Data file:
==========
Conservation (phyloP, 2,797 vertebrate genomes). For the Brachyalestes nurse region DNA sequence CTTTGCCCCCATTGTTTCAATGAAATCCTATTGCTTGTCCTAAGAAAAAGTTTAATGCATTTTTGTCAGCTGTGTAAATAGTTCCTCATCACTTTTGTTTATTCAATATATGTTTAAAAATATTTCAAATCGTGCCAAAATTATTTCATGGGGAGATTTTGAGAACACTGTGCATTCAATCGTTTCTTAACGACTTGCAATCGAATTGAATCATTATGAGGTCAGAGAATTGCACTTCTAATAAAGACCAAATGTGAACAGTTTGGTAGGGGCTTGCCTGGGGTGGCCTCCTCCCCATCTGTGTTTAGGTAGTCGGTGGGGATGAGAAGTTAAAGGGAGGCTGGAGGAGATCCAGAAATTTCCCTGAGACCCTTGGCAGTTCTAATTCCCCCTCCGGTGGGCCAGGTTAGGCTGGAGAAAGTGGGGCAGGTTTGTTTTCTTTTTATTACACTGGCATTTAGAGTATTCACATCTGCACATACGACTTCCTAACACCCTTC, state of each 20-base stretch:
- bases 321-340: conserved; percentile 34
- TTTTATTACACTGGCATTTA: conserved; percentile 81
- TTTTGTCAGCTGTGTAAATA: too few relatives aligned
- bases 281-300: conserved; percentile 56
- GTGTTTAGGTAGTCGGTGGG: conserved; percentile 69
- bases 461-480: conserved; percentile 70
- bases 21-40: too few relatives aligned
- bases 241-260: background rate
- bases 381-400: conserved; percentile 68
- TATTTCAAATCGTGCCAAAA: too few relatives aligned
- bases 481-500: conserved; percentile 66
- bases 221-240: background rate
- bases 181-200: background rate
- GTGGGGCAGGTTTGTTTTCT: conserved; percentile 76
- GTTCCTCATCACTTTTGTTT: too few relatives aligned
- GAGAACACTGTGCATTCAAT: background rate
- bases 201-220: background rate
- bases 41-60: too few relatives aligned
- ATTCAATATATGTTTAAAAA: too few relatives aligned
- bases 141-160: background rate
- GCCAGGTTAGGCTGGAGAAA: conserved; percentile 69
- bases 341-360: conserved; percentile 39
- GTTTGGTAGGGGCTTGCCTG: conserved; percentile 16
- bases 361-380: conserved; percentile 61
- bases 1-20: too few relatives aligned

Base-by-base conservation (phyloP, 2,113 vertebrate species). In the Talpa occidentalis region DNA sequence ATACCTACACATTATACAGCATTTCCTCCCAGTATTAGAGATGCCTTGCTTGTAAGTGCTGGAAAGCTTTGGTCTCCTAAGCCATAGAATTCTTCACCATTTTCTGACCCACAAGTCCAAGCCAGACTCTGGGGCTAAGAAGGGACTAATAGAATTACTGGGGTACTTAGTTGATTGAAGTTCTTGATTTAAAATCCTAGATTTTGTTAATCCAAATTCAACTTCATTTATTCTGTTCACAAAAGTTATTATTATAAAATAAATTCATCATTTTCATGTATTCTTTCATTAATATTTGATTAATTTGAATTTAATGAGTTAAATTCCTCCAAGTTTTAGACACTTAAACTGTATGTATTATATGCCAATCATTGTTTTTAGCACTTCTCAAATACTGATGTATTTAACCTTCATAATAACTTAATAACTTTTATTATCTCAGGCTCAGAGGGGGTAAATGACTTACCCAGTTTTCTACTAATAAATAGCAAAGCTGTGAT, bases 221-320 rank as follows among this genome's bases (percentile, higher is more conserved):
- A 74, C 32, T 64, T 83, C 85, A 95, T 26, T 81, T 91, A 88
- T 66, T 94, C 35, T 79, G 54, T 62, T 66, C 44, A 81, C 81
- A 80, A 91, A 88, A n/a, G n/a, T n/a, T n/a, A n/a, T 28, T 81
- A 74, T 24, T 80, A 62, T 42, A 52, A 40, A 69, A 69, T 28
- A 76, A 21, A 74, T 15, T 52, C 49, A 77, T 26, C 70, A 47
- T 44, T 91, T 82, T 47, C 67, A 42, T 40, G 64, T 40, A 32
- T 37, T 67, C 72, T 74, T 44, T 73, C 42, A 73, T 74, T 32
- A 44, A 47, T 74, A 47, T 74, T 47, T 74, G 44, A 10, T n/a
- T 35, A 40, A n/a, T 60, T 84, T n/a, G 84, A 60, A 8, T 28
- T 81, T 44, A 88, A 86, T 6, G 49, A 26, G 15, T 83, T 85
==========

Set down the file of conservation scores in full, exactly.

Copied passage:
Conservation (phyloP, 2,797 vertebrate genomes). For the Brachyalestes nurse region DNA sequence CTTTGCCCCCATTGTTTCAATGAAATCCTATTGCTTGTCCTAAGAAAAAGTTTAATGCATTTTTGTCAGCTGTGTAAATAGTTCCTCATCACTTTTGTTTATTCAATATATGTTTAAAAATATTTCAAATCGTGCCAAAATTATTTCATGGGGAGATTTTGAGAACACTGTGCATTCAATCGTTTCTTAACGACTTGCAATCGAATTGAATCATTATGAGGTCAGAGAATTGCACTTCTAATAAAGACCAAATGTGAACAGTTTGGTAGGGGCTTGCCTGGGGTGGCCTCCTCCCCATCTGTGTTTAGGTAGTCGGTGGGGATGAGAAGTTAAAGGGAGGCTGGAGGAGATCCAGAAATTTCCCTGAGACCCTTGGCAGTTCTAATTCCCCCTCCGGTGGGCCAGGTTAGGCTGGAGAAAGTGGGGCAGGTTTGTTTTCTTTTTATTACACTGGCATTTAGAGTATTCACATCTGCACATACGACTTCCTAACACCCTTC, state of each 20-base stretch:
- bases 321-340: conserved; percentile 34
- TTTTATTACACTGGCATTTA: conserved; percentile 81
- TTTTGTCAGCTGTGTAAATA: too few relatives aligned
- bases 281-300: conserved; percentile 56
- GTGTTTAGGTAGTCGGTGGG: conserved; percentile 69
- bases 461-480: conserved; percentile 70
- bases 21-40: too few relatives aligned
- bases 241-260: background rate
- bases 381-400: conserved; percentile 68
- TATTTCAAATCGTGCCAAAA: too few relatives aligned
- bases 481-500: conserved; percentile 66
- bases 221-240: background rate
- bases 181-200: background rate
- GTGGGGCAGGTTTGTTTTCT: conserved; percentile 76
- GTTCCTCATCACTTTTGTTT: too few relatives aligned
- GAGAACACTGTGCATTCAAT: background rate
- bases 201-220: background rate
- bases 41-60: too few relatives aligned
- ATTCAATATATGTTTAAAAA: too few relatives aligned
- bases 141-160: background rate
- GCCAGGTTAGGCTGGAGAAA: conserved; percentile 69
- bases 341-360: conserved; percentile 39
- GTTTGGTAGGGGCTTGCCTG: conserved; percentile 16
- bases 361-380: conserved; percentile 61
- bases 1-20: too few relatives aligned

Base-by-base conservation (phyloP, 2,113 vertebrate species). In the Talpa occidentalis region DNA sequence ATACCTACACATTATACAGCATTTCCTCCCAGTATTAGAGATGCCTTGCTTGTAAGTGCTGGAAAGCTTTGGTCTCCTAAGCCATAGAATTCTTCACCATTTTCTGACCCACAAGTCCAAGCCAGACTCTGGGGCTAAGAAGGGACTAATAGAATTACTGGGGTACTTAGTTGATTGAAGTTCTTGATTTAAAATCCTAGATTTTGTTAATCCAAATTCAACTTCATTTATTCTGTTCACAAAAGTTATTATTATAAAATAAATTCATCATTTTCATGTATTCTTTCATTAATATTTGATTAATTTGAATTTAATGAGTTAAATTCCTCCAAGTTTTAGACACTTAAACTGTATGTATTATATGCCAATCATTGTTTTTAGCACTTCTCAAATACTGATGTATTTAACCTTCATAATAACTTAATAACTTTTATTATCTCAGGCTCAGAGGGGGTAAATGACTTACCCAGTTTTCTACTAATAAATAGCAAAGCTGTGAT, bases 221-320 rank as follows among this genome's bases (percentile, higher is more conserved):
- A 74, C 32, T 64, T 83, C 85, A 95, T 26, T 81, T 91, A 88
- T 66, T 94, C 35, T 79, G 54, T 62, T 66, C 44, A 81, C 81
- A 80, A 91, A 88, A n/a, G n/a, T n/a, T n/a, A n/a, T 28, T 81
- A 74, T 24, T 80, A 62, T 42, A 52, A 40, A 69, A 69, T 28
- A 76, A 21, A 74, T 15, T 52, C 49, A 77, T 26, C 70, A 47
- T 44, T 91, T 82, T 47, C 67, A 42, T 40, G 64, T 40, A 32
- T 37, T 67, C 72, T 74, T 44, T 73, C 42, A 73, T 74, T 32
- A 44, A 47, T 74, A 47, T 74, T 47, T 74, G 44, A 10, T n/a
- T 35, A 40, A n/a, T 60, T 84, T n/a, G 84, A 60, A 8, T 28
- T 81, T 44, A 88, A 86, T 6, G 49, A 26, G 15, T 83, T 85